I’m not sure how I first met Bob, but it was either as a sawmill or Christmas tree customer. Bob was tall and lanky, sort of like Abe Lincoln, but still with enough muscle that he’d probably be just as good at splitting rails. His hair and beard were reddish, and he wore glasses. He always had a twinkle in his eye and a smile on his face, and his complexion was naturally ruddy, I think, but it was made more so from years of working outdoors every day. You see, Bob was a well tender in the local oil fields—whenever I saw him, he was always in a flatbed pickup with a four-wheeler and a bunch of gas cans in the back. There was often a layer of red clay sticking to the two vehicles. I’m usually not good with names (as opposed to faces), but I always remembered Bob’s name because it was so similar to the little game bird that I used to hear as I was growing up on the farm (they’re extinct around here, now). His last name was actually Whited, not White, but the memory trick always worked and I could remember the “D.”
For those who don’t know, you have to keep the oil pumped off natural gas wells or it eventually plugs off the flow of gas. That’s why you see “nodding donkeys” (oil pumps) and oil tanks scattered around oil and gas country. In the old days, the pumps were powered by big one-lung engines that burned natural gas from the wells. Somewhere along the line, they switched over to Briggs-type engines that could be run on gasoline and switched out easily when they had too many problems to fix in the field. I thought about applying for such a position once, but figured that I wasn’t enough of a mechanic to fix an engine at 110 degrees in the shade or at 15 below zero in the howling wind, or any OTHER temperature for that matter. It takes a special breed to do that kind of work, and I got the impression that I might not have the skills required.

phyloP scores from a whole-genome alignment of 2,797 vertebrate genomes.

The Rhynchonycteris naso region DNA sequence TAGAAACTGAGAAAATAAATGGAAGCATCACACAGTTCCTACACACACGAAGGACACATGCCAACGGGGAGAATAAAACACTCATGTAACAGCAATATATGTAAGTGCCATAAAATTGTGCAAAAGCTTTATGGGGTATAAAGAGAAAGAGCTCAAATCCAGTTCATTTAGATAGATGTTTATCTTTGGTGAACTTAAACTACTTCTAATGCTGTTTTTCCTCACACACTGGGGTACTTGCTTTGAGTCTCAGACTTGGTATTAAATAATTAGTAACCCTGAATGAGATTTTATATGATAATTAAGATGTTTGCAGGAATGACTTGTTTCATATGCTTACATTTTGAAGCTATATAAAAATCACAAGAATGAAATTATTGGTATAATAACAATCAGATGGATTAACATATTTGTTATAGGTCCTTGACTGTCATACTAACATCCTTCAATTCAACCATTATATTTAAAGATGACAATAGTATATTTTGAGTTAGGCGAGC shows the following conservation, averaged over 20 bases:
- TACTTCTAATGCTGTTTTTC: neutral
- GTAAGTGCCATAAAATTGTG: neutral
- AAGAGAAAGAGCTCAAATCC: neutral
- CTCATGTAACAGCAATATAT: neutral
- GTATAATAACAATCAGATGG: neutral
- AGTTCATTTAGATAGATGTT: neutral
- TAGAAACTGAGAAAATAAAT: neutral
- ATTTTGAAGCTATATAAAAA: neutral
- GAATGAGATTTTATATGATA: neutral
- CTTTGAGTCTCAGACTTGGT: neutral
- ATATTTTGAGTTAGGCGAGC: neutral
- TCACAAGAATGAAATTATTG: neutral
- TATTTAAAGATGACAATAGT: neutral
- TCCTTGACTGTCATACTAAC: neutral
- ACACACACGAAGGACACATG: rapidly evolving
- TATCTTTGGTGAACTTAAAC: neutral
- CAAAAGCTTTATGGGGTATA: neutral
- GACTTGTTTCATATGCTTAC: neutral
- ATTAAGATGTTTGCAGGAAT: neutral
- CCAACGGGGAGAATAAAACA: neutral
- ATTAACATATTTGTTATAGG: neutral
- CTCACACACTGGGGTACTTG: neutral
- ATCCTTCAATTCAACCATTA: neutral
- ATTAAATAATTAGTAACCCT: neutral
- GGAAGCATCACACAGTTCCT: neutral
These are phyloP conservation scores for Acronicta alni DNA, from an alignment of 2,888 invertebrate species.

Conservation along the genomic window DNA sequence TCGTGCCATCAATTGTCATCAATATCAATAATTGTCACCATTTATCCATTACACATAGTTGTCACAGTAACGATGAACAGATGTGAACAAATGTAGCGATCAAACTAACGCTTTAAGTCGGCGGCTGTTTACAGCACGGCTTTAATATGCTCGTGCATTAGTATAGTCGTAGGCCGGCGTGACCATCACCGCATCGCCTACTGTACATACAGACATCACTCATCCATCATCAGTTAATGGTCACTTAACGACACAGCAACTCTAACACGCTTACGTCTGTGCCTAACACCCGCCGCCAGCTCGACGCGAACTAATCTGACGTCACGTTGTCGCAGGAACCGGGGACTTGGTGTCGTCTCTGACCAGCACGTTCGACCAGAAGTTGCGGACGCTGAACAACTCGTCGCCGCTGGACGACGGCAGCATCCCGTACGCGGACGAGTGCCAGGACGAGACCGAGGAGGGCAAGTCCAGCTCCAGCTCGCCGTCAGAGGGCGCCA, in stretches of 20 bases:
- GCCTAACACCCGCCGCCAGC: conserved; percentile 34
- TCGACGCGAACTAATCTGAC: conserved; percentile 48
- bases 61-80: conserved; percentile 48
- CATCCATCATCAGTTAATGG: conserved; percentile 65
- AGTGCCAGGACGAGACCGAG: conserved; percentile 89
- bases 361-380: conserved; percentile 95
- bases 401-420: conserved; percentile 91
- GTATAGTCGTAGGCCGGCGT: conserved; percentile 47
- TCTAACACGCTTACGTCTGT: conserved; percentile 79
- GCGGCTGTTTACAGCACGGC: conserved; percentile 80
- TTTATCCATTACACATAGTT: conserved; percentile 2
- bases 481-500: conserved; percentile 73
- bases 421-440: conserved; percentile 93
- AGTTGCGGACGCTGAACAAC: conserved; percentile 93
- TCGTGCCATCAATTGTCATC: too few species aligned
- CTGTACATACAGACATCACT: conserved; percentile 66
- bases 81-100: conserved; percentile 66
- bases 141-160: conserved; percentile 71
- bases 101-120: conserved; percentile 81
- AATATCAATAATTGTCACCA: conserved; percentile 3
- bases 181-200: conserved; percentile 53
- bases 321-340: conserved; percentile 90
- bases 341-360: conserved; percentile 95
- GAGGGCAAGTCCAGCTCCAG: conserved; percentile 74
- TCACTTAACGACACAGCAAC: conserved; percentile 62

I pretty much quit seeing Bob once I quit sawmilling and selling Christmas trees. It was probably 15 years ago when I bumped into him at the gas station one of the last times. We said hello and called each other by name, and had exchanged a few words, when the female clerk spoke to him and called him “Bill.” After just enough conversation to tell me that they were well acquainted, he turned to leave and spoke to me again. I asked him if his name was actually Bill and he grinned and answered to the affirmative. I asked why he hadn’t told me 20 years ago that I was using the wrong name. His eyes twinkled as he said, “I didn’t figure it mattered; I knew who you were talking to.” I vowed to try to do better; we laughed, and then went our separate ways. I think I’ve only seen him twice since, and I managed to call him by his real name both times. He’s well past retirement age now, so I may never see him again, but I’ll always remember his pleasant nature and that day of surprise.